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By Pete Baklinski

GERMANY, November 26, 2015 (LifeSiteNews) --  The only reason the Catholic Church is growing in Africa is because the people have a “rather low level” of education and accept “simple answers to difficult questions” involving marriage and sexuality, posited an article on the official website of the German Bishops' Conference posted yesterday. The article targeted particularly Cardinal Robert Sarah of Guinea, the Vatican's prefect of the Congregation for Divine Worship and ardent defender of Catholic tradition.

First Things blogger Leroy Huizenga, who translated a portion of the article, criticized the article's view as “soft racism.”

In his article, titled “The Romantic, Poor Church,” editor Björn Odendahl writes: 

So also in Africa. Of course the Church is growing there. It grows because the people are socially dependent and often have nothing else but their faith. It grows because the educational situation there is on average at a rather low level and the people accept simple answers to difficult questions (of faith) [sic]. Answers like those that Cardinal Sarah of Guinea provides. And even the growing number of priests is a result not only of missionary power but also a result of the fact that the priesthood is one of the few possibilities for social security on the dark continent.

Huizenga said that such an article has no place on a bishops’ conference website. 

“We all know that the German Bishops' Conference is one of the most progressive in the world. But it nevertheless beggars belief that such a statement would appear on the Conference's official website, with its lazy slander of African Christians and priests as poor and uneducated (Odendahl might as well have added ‘easy to command’) and its gratuitous swipe at Cardinal Sarah,” he wrote.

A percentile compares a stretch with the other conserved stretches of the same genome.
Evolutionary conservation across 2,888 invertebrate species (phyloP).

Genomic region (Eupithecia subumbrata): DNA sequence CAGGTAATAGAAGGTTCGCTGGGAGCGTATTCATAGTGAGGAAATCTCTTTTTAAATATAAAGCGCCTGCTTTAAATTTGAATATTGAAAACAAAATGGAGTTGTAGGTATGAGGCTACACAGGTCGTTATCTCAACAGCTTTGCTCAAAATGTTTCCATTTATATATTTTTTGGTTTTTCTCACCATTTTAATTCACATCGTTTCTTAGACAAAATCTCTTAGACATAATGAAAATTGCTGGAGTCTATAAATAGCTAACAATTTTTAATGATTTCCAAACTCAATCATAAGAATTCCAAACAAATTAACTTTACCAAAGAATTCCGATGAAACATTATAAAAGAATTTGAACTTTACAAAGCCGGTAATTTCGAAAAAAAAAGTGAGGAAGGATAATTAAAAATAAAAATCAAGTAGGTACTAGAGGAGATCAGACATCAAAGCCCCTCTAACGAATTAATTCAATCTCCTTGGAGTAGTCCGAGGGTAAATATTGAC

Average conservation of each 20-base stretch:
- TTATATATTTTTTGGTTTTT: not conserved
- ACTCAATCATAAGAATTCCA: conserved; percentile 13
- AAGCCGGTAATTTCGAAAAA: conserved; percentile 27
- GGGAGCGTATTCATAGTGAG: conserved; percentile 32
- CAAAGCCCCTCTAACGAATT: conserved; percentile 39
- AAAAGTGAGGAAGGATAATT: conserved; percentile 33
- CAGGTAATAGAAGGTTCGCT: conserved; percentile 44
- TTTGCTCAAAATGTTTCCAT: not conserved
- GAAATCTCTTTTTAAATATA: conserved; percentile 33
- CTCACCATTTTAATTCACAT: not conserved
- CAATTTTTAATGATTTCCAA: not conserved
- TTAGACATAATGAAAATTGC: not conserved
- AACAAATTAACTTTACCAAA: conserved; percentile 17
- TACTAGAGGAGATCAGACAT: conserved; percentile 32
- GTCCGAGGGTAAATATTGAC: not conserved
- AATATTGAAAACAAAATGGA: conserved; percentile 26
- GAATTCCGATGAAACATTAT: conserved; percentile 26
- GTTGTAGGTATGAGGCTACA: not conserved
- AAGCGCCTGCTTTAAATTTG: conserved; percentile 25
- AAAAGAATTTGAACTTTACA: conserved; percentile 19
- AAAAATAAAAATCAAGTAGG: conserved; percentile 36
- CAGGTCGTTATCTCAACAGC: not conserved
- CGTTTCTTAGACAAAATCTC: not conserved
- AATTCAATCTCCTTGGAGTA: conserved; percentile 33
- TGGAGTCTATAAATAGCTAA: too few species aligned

“Natürlich progressives could never be guilty of such a sin and crime, but these words sure do suggest soft racism, the racism of elite white Western paternalism,” he added. 

African prelates have gained a solid reputation for being strong defenders of Catholic sexual morality because of their unwavering orthodox input into the recently concluded Synod on the Family in Rome. 

At one point during the Synod, Cardinal Robert Sarah urged Catholic leaders to recognize as the greatest modern enemies of the family what he called the twin “demonic” “apocalyptic beasts” of “the idolatry of Western freedom” and “Islamic fundamentalism.”

STORY: Cardinal Danneels warns African bishops to avoid ‘triumphalism’

“What Nazi-Fascism and Communism were in the 20th century, Western homosexual and abortion ideologies and Islamic fanaticism are today,” he said during his speech at the Synod last month. 

But African prelates’ adherence to orthodoxy has earned them enemies, especially from the camp of Western prelates bent on forming the Catholic Church in their own image and likeness, not according to Scripture, tradition, and the teaching magisterium of the Church. 

During last year’s Synod, German Cardinal Walter Kasper went as far as stating that the voice of African Catholics in the area of Church teaching on homosexuality should simply be dismissed.

African cardinals “should not tell us too much what we have to do,” he said in an October 2014 interview with ZENIT, adding that African countries are "very different, especially about gays.” 

Earlier this month Belgian Cardinal Godfried Danneels, instead of praising Africa for its vibrant and flourishing Catholicism, said that African prelates will one day have to look to Europe to get what he called “useful tips” on how to deal with “secularization” and “individualism.” 

The statement was criticized by one pro-family advocate as “patronizing of the worst kind” in light of the facts that numerous European churches are practically empty, vocations to the priesthood and religious life are stagnant, and the Catholic faith in Europe, especially in Belgium, is overall in decline.